- balance sheet total: EUR 46,587.47
- turnover: EUR 93,174.94
- average number of employees during the accounting period stands at 2;

Shall be exempted from the requirements concerning auditing of accounts and such companies may draw up abridged balance sheets and abridged layouts of profit and loss account and abridged notes to the accounts.

Registration process:

In order to be registered, the company should submit the required documentation to the Malta Business Registry (MBR). Additional information can be viewed on the Authority's Guide to Registration of Companies.

Alternatively you can register directly with the MBR online. First you need to register for an account and install a digital certificate using your local electronic identification (e-ID). For further information on how to use the online Malta Business Registry and filing services kindly refer to these guidelines. We strongly suggest you use a local practitioner to guide you and register your business online.

What documents do I need to take with me to register my company at ROC?

- The Memorandum and Articles of Association of the company duly signed in original by the shareholders or their authorised representatives (in the latter case, including powers of attorney/resolutions as appropriate). It is recommended that you seek an accountant, lawyer or consultant to help you compile this documentation.
- Documentary evidence (including expert's report in the case of non-cash consideration) that the paid up share capital has been made available to the company in formation. The Bank advice slip should show the name of the company in formation.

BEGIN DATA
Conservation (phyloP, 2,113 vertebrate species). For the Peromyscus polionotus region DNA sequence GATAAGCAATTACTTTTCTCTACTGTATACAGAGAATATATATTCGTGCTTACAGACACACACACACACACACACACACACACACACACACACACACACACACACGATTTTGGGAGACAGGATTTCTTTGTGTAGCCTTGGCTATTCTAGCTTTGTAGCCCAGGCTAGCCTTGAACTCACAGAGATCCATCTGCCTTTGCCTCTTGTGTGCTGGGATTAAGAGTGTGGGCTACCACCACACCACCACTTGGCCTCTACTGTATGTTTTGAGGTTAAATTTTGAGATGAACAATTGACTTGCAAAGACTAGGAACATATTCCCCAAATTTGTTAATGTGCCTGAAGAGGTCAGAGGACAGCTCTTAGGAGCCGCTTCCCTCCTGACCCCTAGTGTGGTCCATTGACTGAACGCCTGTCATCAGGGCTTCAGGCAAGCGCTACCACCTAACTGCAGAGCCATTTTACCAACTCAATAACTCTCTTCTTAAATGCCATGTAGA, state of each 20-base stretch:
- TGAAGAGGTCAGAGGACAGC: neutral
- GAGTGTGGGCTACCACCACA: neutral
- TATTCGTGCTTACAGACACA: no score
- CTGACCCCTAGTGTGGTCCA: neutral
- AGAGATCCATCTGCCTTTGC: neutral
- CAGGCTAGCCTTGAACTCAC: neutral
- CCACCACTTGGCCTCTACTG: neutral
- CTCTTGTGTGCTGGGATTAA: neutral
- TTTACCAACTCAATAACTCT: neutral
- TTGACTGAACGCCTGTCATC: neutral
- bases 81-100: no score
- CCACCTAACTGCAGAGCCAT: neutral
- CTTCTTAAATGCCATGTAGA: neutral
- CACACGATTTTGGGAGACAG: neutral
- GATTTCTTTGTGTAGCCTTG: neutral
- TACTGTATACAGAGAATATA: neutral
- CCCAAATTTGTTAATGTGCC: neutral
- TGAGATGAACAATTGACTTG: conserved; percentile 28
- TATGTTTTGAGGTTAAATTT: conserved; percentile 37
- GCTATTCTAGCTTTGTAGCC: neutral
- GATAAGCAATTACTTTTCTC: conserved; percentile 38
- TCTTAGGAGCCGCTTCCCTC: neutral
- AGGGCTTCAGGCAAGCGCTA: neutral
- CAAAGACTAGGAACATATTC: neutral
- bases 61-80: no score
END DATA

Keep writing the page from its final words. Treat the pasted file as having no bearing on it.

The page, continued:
- Documentary evidence of identity (copy of passport/official I.D. card) of all individuals involved in the company (directors, shareholders and secretary). In the case of foreign corporate directors or corporate shareholders, a certificate of good standing issued by the foreign company registry is to be submitted.
- Satisfactory bank or character references on non-EEA resident shareholders, including on corporate shareholders.
- Cheque for registration fees (kindly refer to FAQs for fees). If certified copies are ordered, these are to be added to the appropriate charges.

All documents submitted in copy (not original) are to be certified true copies (i.e. signed as a true copy of the original by a notary/lawyer. ROC may also accept copies endorsed by an accountant/auditor).


The Malta Business Registry is responsible for the registration of companies in Malta. Follow these links for a whole list of fees charged for registering a company and submitting annual returns.

Payment of fees can be done directly with the Registry Online Portal, manually or online. For more detailed information refer to Companies Act (Fees) Regulations 2008.

Additional information can also be accessed through the Malta Business Registry or by viewing the Authority's Guide to Registration of Companies.

What needs to be done?

A group of people registering their activity as a co-operative society need to register directly with the Cooperatives Board by filling out and submitting the relevant application form. Together with the application form and the cooperatives’ statute, the cooperative must also submit a business plan to the Cooperatives Board for evaluation. It also needs to inform the Board who the members are by filling out Form B ‘Notification of Members of a Cooperative Society’. All relevant forms, a guideline statute as well as information on the fees involved may be accessed on the Cooperatives Board website. Assistance and guidance on matters relating to co-operatives is also available from Koperattivi Malta and the Malta Cooperative Federation.

Online application

Company Registration

Employment Engagement or Termination form Note: In order to access the online applications, one is required to login on the Jobsplus portal first.